Without a doubt the solder paste dispenser is a cool tool. Compressed air hisses and solenoids crackle while precise amounts of solder paste extrude into beautiful droplets on a PCB. A few minutes with a paste dispenser saves $15-$25 (or more) on stencils, a life saver if you want to pick and place a one-off prototype. Only Akiba’s CNC milled stencils seem to beat it in speed and convenience.
Our dispenser is a random-name 986A, which seems identical to the more widely available 983A. There’s dozens of brands that all look similar, and generally use the same model number as a Hakko tool. Qwik, Best, Aoyue, Gayoue, Qinsi, Gold, the list goes on and on. Check it out in the video above, and continue reading about it below.
Last week we unboxed a load of tools shipped back from the parts market in Shenzhen. We’re assembling a mini SMD production line with a bunch of the tools we spotted in hackerspaces and workshops. While we don’t plan to produce anything for sale, we hope to learn more about manufacturing and possibly ease our prototype assembly backlog.
Over the next couple weeks we’ll demo each tool. In April it may be possible to get your own through a group buy, but we’re also scheming with Seeed Studio to make things directly available from their store.
First up is the solder paste dispenser. It’s a relatively simple tool that provides controlled bursts of air pressure to a solder paste syringe with an airtight piston.
The controlled bursts make sure that an exact amount of solder paste is released each time. It’s triggered either by holding a button mounted on the syringe, or via a foot pedal switch.
There are plenty of settings available to find the sweet spot for your mix of flux and solder. For “Mechanic Paste“, a cheap tub available on eBay for a few bucks, we’ve been using 50 psi of pressure and a 0.08s to 0.12 second dispensing time. We also use a tiny bit of vacuum to help separate the paste from the syringe, but not too much because it seems to bleed air to make the vacuum.
On the back 4 DIP switches set the dispensing mode. Some modes give 1-16 drops per button press, at an interval specified by the interval setting on the front. A continuous mode dispenses long paste snakes – maybe a good setting for laying paste for ICs.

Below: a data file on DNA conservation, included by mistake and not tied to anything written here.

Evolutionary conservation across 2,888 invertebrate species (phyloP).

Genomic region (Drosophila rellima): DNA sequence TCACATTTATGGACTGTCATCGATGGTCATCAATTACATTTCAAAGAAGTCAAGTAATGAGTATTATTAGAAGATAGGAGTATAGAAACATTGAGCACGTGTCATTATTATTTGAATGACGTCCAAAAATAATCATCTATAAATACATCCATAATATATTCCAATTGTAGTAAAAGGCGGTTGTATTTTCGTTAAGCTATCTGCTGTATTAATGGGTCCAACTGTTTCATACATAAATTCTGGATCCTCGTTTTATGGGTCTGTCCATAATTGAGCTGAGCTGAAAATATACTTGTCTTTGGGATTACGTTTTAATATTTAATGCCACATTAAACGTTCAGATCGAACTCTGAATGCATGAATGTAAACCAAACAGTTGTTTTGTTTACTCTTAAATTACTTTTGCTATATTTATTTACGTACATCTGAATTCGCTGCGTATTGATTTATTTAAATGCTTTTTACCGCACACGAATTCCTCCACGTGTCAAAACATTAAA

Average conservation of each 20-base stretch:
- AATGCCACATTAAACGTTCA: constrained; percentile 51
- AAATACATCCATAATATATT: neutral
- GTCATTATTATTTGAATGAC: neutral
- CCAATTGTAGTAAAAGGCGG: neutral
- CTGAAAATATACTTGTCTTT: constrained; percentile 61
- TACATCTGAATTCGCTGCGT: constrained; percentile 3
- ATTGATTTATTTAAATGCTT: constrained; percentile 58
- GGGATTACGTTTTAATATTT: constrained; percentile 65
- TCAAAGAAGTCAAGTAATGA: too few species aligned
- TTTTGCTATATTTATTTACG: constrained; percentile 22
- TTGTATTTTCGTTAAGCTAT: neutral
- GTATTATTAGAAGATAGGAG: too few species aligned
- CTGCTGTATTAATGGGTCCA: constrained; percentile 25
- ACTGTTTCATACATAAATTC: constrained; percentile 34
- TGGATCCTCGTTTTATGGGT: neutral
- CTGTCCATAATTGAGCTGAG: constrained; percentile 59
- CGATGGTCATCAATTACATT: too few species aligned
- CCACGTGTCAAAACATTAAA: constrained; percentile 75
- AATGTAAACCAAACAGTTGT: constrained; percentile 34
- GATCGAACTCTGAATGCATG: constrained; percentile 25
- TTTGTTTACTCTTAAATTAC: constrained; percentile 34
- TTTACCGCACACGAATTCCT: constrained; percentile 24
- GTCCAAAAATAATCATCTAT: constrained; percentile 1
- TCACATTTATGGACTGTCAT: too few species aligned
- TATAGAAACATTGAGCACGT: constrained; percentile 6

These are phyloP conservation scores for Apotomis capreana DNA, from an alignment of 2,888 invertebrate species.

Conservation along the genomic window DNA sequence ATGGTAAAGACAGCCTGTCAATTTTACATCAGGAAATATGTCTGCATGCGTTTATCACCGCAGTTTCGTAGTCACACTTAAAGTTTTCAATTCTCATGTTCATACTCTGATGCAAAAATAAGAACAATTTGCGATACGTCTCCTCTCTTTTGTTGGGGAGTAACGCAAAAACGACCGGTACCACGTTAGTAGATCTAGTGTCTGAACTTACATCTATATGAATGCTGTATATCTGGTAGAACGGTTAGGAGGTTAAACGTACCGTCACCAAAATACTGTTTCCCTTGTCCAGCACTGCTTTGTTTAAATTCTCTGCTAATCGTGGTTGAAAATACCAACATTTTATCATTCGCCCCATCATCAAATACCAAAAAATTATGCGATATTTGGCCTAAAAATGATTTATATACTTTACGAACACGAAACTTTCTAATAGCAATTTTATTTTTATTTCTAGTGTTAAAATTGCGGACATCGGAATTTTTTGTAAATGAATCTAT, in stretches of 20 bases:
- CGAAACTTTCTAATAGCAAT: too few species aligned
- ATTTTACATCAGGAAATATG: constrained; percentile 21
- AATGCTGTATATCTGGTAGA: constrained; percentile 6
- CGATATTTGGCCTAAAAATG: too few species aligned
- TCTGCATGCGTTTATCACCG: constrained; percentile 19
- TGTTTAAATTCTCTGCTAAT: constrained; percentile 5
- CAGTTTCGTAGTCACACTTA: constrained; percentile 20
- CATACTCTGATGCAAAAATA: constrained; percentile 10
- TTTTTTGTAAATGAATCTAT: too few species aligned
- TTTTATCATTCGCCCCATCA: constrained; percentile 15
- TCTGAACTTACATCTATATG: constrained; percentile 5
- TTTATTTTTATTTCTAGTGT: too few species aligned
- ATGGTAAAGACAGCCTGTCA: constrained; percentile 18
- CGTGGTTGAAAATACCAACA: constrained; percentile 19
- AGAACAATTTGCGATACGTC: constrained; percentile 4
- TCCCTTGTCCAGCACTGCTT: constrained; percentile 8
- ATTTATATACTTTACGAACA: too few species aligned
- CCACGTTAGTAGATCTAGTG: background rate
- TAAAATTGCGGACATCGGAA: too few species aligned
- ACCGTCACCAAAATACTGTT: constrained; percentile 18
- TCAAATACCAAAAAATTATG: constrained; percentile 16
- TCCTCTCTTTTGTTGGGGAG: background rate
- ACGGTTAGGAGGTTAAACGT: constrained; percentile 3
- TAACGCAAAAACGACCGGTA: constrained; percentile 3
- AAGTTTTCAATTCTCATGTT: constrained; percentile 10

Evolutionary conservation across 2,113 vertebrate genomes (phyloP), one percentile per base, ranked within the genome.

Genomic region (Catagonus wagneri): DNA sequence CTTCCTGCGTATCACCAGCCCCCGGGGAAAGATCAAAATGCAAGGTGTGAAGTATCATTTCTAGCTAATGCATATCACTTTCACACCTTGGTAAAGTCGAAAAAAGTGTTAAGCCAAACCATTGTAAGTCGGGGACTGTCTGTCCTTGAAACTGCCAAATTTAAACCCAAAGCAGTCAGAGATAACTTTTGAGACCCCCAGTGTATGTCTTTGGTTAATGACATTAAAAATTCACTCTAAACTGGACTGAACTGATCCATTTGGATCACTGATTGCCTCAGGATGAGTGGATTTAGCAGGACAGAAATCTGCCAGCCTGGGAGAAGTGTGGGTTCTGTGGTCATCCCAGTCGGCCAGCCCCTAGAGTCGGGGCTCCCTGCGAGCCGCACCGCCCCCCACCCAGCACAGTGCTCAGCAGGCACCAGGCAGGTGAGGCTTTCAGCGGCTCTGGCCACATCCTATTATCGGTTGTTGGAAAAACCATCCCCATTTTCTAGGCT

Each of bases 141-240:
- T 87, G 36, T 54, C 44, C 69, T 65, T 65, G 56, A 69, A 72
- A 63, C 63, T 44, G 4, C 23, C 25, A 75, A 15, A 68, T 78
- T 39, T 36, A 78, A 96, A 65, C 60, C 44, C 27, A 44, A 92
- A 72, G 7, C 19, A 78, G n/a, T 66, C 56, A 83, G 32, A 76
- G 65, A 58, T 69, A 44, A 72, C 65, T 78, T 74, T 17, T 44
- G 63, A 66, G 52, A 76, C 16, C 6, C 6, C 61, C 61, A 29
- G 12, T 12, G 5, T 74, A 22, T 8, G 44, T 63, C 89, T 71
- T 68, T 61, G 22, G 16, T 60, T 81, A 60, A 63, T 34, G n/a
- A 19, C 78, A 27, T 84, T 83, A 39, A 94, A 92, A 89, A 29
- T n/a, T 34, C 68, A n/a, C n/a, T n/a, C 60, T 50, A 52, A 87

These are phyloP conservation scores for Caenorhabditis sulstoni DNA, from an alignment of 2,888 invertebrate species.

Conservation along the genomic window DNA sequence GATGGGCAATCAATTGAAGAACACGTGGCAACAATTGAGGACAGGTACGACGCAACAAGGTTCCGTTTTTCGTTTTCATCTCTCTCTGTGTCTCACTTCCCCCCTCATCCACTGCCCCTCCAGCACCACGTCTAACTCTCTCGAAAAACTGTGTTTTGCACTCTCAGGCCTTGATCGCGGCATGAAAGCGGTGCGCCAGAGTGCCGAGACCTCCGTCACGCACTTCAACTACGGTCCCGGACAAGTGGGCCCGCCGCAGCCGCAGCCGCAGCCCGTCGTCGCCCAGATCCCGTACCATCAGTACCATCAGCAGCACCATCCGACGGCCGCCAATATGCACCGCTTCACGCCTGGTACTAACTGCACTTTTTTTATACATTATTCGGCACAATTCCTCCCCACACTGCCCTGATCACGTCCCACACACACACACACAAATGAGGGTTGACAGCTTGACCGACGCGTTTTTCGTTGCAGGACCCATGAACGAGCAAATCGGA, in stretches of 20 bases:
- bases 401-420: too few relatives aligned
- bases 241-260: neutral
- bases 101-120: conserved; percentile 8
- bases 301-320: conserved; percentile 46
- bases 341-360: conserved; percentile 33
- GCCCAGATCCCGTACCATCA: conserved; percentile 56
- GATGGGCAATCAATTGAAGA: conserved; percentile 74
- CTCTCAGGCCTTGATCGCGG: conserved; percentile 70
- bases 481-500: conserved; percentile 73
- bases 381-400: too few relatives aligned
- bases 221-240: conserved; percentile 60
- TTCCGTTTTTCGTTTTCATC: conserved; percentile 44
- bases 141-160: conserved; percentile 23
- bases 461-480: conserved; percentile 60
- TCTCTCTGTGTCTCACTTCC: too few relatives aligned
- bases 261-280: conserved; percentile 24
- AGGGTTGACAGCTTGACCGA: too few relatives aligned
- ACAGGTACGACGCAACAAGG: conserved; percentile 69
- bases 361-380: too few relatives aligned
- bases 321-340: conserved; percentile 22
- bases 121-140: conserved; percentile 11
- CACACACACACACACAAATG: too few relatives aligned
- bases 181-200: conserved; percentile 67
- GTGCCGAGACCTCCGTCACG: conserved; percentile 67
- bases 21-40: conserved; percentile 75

The instruction suggest holding the syringe at a 45 degree for optimal dispensing. Then hit the button or pedal and paste shoots out according to the mode set by the DIP switches.
We tested the paste and reflow process by tossing a bunch of different sized parts on one of our QFP v2 protoboards, available at Seeed for $10. We added 0805 capacitors, 0805 chip LEDs, a 64 pin TQFP PIC16F, a button, and a USB jack. A variety of parts with different footprints and thermal mass.
Everything went into the oven for our tweaked heating profile, more on that soon. Most parts aligned properly and soldered nicely to the board. The TQFP PIC had a bunch of bridges, certainly caused by lack of experience and easily fixed with some solder wick.
Three syringes, 6 plastic nozzles, and 6 metal needles came with the dispenser. We’ve had no luck getting any gauge of needle to work well, and have settled on the mid-sized blue plastic nozzle (in use, not shown).
70 to 100PSI of oil-free, dry air is needed to push the paste out of the syringe. While the dispenser may be cheap, enduring air compressor ownership could be hazardous to your health.
We found this 6L cheap compressor that’s slightly smaller than a tower computer for around $100. 24L seems much more common, but they’re way too big for our workspace. If you get a cheap one like we did, expect lots of noise. Several commenters have suggested a second hand low-noise dentist’s compressor as an alternative.
The air should be run through a dewatering stage. We’ve ordered one but it’s not yet arrived.
The dispenser air in and air out are both connector-less press in, pull out quick releases. The compressor-side connector though is something much larger than the standard 1/4inch quick release air hose we’re familiar with.
No adapter was available locally so a hack was employed. The end of a standard air hose was tenderly chopped, then the dispenser hose gracefully epoxied inside. A dash of hose clamps for safety, and a wad of tape and bubble padding to lessen the blinding factor of the hose clamps should this ever blow apart and whip around the shop.
You can check out previous workshop videos here.